But the problems do not end there. The process is so poorly resourced that it has become completely dysfunctional. According to expert evidence filed in one recent judicial review, given the current backlog and the time taken per application, it will take more than 40 years to decide the current caseload. Applications routinely take five years or longer. Indeed, there are cases of people whose applications have been pending for more than 10 years without a decision.
The Federal Court in the case of Tameh v. MCI, 2017 FC 288 held that a person was entitled to seek mandamus, an order from the court compelling the minister to render a decision, because the application had been pending determination for more than 10 years. But most applicants do not have the resources to apply for mandamus so their applications are allowed to languish for years. The result is that there are hundreds of people who live in Canada in limbo (and more abroad), waiting and hoping for relief from an overly broad definition of membership. While they wait, they cannot apply to be reunited with their families, cannot leave Canada and live in fear that they will be deported. The inordinate time required for processing these applications suggests that a constitutional challenge for abuse of process for delay would have a strong chance of success.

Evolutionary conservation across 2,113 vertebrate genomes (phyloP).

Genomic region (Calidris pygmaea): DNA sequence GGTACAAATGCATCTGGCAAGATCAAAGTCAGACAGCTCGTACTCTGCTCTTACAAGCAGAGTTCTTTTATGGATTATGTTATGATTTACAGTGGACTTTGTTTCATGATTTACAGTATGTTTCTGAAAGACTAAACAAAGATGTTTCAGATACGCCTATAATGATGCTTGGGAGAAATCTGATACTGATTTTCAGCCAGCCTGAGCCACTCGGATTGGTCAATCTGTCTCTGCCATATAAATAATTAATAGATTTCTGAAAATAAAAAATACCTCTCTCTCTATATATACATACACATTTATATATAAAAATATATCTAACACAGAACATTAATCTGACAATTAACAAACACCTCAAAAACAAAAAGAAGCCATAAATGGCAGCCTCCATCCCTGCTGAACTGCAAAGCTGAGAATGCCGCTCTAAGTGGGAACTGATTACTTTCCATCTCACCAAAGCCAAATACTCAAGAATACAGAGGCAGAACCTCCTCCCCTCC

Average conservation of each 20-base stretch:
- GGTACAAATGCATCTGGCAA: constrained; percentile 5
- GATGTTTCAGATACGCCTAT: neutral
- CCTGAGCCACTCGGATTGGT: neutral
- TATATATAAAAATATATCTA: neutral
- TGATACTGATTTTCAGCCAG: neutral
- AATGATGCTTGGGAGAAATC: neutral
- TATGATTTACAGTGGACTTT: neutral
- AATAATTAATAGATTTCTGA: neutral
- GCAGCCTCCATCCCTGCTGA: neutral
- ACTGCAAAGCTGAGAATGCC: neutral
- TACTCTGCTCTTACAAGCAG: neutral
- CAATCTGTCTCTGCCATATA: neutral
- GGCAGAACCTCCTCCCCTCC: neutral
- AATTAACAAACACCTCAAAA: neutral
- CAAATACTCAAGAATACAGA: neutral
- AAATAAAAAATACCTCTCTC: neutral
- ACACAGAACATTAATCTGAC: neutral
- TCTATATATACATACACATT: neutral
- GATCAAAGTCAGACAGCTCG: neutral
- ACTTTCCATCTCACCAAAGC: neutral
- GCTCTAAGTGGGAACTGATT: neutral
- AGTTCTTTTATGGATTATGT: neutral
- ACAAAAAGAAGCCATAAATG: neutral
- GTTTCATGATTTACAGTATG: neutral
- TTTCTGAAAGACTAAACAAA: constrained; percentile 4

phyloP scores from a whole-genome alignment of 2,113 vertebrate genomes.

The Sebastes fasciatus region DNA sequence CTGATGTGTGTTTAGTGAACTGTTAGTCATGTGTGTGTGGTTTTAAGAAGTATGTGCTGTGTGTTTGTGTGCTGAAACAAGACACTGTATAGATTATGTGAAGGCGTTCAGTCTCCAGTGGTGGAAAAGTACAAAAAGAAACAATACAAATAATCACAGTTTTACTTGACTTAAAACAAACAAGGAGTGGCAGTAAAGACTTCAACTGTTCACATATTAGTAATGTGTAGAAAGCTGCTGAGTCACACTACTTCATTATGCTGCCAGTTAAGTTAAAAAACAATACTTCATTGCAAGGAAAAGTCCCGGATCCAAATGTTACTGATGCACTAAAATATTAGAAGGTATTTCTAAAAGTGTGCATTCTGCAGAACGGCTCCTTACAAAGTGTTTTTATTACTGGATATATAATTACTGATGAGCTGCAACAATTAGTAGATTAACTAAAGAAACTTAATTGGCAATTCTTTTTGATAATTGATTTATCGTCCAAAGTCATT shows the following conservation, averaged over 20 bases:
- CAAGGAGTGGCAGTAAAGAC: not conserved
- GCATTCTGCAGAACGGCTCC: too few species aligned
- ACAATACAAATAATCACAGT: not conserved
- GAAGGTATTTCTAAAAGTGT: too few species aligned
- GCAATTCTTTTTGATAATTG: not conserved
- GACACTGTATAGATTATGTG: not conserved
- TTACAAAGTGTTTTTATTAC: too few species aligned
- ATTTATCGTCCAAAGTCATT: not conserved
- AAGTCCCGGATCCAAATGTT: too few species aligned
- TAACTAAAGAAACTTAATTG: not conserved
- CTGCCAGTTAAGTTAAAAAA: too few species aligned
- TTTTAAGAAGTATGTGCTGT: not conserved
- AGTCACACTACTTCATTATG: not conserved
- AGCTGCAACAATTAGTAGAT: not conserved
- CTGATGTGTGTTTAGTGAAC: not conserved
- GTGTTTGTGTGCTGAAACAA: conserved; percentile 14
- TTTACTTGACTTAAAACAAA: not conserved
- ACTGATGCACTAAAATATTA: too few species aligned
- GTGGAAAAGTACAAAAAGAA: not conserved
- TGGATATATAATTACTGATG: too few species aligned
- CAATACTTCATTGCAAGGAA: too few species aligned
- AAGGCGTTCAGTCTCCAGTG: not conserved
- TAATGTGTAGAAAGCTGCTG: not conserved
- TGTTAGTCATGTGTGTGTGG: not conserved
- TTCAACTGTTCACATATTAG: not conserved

Given this conundrum, the time has come for the government of Canada to reconsider its inadmissibility provisions. The government should introduce regulations which define membership in a more restrictive fashion so that only those who truly pose a threat to Canada will be rendered inadmissible. The government must also create a more equitable, fair and timely process for assessing applications for Ministerial Relief and, in the interim, should take action to clear the backlog by providing that persons whose applications have been pending for more than five years should be approved unless CBSA has cogent information that establishes that they currently pose a danger to our security.
Lorne Waldman has been practicing exclusively in the area of immigration and refugee law since1979, the year he opened his own law practice, Waldman & Associates. He is the author and editor of Immigration Law and Practice, a two volume, loose leaf service published by LexisNexis in 1992. He has appeared very frequently at all levels of the courts in Canada, including the Supreme Court of Canada, the Federal Court and the Federal Court of Appeal where he has argued many of the leading cases in immigration and refugee law. He was made a Member of the Order of Canada for his contribution to immigration and refugee law.
The opinions expressed are those of the author(s) and do not necessarily reflect the views of the author’s firm, its clients, LexisNexis Canada, Law360 Canada, or any of its or their respective affiliates. This article is for general information purposes and is not intended to be and should not betaken as legal advice.